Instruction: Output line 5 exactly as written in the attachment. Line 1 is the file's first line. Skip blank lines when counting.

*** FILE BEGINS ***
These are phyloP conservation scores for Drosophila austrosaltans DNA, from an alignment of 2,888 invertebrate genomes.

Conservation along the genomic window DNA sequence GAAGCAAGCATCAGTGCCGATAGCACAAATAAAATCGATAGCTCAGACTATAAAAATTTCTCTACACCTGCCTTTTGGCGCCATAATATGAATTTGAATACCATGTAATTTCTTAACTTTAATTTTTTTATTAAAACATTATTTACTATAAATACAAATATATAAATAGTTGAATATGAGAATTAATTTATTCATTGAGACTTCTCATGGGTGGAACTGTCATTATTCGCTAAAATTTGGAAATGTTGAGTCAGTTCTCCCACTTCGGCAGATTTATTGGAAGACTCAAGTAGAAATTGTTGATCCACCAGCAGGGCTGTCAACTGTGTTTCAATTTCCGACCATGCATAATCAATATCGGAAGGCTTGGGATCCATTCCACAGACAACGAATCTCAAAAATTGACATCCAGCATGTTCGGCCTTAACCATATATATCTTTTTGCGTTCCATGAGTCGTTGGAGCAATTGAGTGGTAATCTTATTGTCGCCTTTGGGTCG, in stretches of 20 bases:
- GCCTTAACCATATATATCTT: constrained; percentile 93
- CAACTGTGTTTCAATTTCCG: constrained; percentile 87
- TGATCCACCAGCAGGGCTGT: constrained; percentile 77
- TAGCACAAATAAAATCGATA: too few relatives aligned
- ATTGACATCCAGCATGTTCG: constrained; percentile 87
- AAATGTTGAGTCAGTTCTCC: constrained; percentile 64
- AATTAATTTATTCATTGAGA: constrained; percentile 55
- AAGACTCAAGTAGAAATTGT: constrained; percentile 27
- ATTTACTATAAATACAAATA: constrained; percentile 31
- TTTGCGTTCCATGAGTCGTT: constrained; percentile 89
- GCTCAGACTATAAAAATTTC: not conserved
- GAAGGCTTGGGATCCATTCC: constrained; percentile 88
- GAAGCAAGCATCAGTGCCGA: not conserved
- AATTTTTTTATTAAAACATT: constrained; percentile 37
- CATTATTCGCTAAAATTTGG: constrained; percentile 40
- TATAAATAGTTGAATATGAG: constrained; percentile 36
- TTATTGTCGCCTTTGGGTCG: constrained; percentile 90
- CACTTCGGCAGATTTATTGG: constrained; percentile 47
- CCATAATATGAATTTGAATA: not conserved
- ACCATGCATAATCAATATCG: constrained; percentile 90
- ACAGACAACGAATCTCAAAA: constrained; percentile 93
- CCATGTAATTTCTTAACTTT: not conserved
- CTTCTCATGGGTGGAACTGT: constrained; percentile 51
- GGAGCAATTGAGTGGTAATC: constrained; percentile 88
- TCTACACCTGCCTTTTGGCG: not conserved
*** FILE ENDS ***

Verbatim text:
- TGATCCACCAGCAGGGCTGT: constrained; percentile 77